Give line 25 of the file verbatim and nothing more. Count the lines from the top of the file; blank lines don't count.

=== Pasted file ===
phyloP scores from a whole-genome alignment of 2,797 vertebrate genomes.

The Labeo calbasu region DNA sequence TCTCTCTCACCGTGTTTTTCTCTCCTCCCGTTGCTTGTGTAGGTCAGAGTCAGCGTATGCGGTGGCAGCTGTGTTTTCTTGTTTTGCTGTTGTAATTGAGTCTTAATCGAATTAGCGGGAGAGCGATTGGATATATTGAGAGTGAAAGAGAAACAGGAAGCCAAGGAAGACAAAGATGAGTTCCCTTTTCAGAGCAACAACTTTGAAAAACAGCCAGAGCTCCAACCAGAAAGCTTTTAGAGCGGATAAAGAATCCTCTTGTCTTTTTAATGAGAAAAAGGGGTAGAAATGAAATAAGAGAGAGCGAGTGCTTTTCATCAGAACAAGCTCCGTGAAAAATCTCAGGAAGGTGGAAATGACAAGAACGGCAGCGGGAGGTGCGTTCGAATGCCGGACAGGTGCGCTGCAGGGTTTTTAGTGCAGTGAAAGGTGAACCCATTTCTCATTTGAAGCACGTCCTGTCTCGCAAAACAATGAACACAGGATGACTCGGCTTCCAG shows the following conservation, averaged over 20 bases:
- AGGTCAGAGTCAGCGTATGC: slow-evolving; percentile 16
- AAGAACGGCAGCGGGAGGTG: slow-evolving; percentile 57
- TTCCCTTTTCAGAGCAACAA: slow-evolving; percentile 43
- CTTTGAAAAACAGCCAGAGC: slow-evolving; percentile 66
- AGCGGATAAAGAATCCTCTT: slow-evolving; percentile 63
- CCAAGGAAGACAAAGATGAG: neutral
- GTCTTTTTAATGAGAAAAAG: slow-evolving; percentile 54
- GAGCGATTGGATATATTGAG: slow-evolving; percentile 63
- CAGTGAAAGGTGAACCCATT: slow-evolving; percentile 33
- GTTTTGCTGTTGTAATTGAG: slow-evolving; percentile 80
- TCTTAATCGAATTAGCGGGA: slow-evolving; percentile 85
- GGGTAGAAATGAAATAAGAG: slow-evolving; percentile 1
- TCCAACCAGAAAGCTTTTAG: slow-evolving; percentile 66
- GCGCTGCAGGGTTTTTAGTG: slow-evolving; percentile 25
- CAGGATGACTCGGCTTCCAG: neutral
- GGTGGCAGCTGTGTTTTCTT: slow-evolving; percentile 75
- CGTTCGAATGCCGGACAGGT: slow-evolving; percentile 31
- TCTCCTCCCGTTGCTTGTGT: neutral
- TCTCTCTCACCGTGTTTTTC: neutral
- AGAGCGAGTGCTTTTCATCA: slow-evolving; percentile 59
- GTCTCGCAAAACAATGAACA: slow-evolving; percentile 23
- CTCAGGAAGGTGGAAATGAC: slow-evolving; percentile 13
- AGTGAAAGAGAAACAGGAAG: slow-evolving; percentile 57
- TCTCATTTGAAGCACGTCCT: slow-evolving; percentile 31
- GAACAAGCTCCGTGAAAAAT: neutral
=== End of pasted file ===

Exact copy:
- AGTGAAAGAGAAACAGGAAG: slow-evolving; percentile 57